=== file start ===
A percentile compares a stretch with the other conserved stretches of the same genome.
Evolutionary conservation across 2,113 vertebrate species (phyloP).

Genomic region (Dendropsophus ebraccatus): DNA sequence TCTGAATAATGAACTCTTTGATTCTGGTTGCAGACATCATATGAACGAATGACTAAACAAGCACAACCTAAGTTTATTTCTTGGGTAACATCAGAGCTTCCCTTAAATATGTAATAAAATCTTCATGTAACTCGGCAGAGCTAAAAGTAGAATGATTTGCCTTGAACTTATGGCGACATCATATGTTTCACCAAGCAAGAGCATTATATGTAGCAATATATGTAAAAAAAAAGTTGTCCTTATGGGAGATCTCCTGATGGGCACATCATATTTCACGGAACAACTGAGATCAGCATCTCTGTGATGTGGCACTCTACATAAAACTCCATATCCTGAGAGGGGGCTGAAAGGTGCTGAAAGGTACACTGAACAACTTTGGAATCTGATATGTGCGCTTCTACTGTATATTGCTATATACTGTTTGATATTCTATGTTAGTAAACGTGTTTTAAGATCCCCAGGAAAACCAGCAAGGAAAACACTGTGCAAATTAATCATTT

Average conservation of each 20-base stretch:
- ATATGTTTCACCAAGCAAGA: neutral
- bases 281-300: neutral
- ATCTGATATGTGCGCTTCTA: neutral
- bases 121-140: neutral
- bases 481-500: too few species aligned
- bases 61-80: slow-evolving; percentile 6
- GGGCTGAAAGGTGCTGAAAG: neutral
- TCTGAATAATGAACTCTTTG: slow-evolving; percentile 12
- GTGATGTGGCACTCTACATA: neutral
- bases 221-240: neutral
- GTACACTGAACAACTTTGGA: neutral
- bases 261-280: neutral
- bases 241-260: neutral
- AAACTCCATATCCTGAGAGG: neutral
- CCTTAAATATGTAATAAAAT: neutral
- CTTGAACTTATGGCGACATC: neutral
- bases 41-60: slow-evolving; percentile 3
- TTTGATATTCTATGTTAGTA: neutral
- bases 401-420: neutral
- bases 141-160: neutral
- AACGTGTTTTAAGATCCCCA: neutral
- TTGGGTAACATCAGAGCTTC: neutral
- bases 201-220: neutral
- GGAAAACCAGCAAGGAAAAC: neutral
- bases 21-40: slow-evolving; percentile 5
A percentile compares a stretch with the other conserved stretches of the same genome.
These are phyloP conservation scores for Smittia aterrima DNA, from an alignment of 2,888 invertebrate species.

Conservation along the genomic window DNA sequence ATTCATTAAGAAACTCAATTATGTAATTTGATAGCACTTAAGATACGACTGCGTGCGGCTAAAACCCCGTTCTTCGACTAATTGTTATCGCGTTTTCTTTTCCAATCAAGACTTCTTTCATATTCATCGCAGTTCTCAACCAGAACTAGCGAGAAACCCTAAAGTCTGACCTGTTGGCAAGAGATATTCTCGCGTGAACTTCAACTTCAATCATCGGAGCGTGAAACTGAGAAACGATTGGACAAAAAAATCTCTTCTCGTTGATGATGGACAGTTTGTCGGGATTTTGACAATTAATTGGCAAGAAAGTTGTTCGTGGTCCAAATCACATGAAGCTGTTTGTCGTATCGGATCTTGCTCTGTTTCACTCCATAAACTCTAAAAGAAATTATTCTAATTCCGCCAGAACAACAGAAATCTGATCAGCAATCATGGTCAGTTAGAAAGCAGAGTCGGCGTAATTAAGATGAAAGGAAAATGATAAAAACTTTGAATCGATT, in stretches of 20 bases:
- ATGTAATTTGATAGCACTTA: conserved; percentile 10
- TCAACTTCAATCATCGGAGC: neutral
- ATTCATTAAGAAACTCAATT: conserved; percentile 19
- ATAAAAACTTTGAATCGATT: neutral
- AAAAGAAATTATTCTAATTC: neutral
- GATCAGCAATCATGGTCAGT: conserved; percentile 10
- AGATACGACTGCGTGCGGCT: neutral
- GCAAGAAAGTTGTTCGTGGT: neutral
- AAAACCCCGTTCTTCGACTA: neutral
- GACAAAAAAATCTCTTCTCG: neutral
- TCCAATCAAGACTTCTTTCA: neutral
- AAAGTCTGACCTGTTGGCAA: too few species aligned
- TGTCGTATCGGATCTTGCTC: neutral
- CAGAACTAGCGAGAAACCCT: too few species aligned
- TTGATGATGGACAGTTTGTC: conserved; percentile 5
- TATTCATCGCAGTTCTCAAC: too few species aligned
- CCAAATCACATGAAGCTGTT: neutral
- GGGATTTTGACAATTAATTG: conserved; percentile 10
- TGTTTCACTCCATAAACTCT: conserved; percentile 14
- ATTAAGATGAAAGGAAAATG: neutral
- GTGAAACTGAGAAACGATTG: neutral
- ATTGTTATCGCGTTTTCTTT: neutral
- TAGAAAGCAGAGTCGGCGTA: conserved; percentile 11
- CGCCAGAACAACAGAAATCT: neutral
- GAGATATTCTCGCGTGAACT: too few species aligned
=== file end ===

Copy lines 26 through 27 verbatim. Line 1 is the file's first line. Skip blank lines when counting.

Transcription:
- TTGGGTAACATCAGAGCTTC: neutral
- bases 201-220: neutral